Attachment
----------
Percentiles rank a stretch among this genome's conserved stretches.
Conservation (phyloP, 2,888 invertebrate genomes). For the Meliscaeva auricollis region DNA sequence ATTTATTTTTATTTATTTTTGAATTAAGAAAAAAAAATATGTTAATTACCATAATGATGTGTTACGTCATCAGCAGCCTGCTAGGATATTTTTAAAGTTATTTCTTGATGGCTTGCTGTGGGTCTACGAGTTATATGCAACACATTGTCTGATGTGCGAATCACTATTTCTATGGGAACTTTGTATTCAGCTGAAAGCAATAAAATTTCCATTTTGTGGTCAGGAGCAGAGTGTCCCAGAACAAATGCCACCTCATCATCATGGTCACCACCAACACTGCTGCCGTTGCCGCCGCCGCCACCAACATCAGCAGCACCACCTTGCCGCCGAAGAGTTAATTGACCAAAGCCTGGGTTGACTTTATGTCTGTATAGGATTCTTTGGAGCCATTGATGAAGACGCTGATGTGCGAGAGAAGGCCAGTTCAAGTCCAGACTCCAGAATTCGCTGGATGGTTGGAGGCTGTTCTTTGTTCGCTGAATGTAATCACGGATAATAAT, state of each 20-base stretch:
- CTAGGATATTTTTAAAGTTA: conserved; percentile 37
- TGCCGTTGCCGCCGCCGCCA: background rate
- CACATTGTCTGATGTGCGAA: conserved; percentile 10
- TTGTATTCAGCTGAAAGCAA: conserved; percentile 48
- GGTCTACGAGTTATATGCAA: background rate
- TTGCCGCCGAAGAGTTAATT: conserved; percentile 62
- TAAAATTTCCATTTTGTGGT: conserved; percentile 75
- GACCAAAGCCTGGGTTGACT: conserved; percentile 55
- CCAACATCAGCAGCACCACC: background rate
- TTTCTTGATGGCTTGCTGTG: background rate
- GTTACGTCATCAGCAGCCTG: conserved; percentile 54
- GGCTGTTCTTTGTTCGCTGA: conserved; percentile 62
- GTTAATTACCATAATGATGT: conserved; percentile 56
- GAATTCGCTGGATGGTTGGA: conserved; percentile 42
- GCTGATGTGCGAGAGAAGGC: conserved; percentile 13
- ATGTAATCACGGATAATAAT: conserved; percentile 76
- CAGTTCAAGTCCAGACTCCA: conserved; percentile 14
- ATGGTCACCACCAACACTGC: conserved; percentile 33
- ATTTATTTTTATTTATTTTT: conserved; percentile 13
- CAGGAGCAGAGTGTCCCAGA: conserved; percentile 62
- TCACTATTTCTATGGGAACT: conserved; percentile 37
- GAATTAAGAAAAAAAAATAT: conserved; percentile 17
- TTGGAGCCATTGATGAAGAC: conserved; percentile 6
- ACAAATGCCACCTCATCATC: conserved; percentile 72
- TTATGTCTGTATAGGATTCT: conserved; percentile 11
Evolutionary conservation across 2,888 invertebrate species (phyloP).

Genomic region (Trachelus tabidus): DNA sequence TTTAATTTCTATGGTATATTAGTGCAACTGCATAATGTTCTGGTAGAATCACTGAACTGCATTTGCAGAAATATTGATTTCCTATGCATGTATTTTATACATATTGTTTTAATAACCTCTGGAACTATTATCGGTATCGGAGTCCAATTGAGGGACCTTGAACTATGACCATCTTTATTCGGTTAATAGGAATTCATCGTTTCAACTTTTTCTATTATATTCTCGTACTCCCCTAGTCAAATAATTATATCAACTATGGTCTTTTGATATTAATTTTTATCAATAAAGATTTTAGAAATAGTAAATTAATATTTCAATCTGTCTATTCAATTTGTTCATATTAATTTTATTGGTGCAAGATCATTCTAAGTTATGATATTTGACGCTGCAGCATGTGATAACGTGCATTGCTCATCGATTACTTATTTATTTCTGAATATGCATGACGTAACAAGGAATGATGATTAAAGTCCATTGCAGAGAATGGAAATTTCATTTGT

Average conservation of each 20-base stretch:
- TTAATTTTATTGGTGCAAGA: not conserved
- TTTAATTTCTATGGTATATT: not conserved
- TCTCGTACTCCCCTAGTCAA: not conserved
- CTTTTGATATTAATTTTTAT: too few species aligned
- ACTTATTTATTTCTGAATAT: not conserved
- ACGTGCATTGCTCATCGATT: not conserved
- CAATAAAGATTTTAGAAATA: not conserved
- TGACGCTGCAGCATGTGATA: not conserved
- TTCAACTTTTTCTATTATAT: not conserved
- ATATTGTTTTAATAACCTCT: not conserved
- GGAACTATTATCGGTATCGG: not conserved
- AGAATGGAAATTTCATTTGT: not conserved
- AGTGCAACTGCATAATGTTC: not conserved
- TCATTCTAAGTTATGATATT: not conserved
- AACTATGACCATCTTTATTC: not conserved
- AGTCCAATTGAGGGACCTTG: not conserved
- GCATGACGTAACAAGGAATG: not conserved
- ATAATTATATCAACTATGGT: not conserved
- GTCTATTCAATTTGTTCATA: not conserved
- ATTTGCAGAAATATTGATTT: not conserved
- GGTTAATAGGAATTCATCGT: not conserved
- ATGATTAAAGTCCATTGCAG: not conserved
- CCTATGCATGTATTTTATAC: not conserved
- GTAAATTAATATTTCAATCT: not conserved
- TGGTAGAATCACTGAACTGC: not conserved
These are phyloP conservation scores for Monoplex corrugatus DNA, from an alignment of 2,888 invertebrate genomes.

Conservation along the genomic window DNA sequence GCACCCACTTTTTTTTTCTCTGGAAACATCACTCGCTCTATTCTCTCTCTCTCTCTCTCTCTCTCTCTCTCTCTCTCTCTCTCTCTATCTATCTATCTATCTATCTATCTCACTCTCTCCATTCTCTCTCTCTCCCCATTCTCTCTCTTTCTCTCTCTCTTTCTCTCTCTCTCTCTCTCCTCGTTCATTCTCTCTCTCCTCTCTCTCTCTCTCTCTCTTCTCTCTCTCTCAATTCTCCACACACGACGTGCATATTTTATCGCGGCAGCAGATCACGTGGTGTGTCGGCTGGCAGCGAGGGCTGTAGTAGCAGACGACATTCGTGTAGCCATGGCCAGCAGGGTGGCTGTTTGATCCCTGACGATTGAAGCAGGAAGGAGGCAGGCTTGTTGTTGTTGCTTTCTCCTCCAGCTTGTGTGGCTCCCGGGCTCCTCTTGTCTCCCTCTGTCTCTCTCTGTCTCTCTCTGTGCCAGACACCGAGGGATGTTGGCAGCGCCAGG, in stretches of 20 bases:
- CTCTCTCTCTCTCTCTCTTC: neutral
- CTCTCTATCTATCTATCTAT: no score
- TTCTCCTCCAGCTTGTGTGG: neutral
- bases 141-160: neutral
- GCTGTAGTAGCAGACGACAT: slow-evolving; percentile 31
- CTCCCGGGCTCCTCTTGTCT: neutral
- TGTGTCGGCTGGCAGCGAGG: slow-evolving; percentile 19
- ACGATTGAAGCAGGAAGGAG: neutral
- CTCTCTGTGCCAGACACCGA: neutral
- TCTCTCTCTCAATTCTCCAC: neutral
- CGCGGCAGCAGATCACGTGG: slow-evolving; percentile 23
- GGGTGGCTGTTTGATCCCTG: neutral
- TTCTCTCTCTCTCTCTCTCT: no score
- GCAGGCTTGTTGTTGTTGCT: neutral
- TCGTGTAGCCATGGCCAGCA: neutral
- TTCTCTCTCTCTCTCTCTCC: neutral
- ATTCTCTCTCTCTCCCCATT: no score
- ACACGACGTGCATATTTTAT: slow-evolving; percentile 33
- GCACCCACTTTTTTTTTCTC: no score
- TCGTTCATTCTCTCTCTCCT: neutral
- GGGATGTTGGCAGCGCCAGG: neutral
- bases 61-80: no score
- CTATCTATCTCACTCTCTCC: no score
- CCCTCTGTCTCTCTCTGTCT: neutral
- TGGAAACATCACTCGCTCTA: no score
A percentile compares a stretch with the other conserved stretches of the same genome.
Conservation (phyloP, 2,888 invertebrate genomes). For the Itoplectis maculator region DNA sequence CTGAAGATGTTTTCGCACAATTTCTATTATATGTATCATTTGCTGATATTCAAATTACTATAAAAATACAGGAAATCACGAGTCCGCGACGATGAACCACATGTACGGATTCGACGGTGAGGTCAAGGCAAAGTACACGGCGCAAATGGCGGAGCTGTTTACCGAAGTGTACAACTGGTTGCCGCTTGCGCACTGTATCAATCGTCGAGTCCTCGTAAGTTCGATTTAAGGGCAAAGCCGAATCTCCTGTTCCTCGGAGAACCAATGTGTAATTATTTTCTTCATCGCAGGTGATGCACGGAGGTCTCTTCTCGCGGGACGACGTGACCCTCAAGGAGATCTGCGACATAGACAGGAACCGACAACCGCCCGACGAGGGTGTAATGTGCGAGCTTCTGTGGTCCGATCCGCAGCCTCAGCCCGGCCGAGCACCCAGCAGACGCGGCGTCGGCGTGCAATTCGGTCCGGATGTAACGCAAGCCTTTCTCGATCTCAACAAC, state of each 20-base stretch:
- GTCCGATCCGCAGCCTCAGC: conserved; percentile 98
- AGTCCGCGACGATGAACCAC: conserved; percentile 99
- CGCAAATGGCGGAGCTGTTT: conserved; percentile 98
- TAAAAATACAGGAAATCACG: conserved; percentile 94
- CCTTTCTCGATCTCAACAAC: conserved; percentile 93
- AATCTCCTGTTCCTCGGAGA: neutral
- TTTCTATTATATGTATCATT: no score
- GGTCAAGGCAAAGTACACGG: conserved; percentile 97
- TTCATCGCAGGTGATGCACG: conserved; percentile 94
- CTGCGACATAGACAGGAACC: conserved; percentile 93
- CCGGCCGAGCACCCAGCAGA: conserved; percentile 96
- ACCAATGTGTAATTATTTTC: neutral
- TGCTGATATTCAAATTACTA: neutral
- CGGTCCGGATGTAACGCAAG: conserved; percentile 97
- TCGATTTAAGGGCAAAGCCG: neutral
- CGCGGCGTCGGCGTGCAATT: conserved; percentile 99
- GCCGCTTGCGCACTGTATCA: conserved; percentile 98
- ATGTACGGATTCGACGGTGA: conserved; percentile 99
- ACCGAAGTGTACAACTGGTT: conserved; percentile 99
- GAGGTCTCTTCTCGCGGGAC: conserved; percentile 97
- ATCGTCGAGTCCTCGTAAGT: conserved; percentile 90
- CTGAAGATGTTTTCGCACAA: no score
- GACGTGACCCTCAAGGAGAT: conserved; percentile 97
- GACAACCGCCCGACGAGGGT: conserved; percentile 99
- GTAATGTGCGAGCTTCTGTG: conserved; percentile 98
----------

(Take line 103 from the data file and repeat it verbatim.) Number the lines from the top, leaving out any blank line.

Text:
- ACCGAAGTGTACAACTGGTT: conserved; percentile 99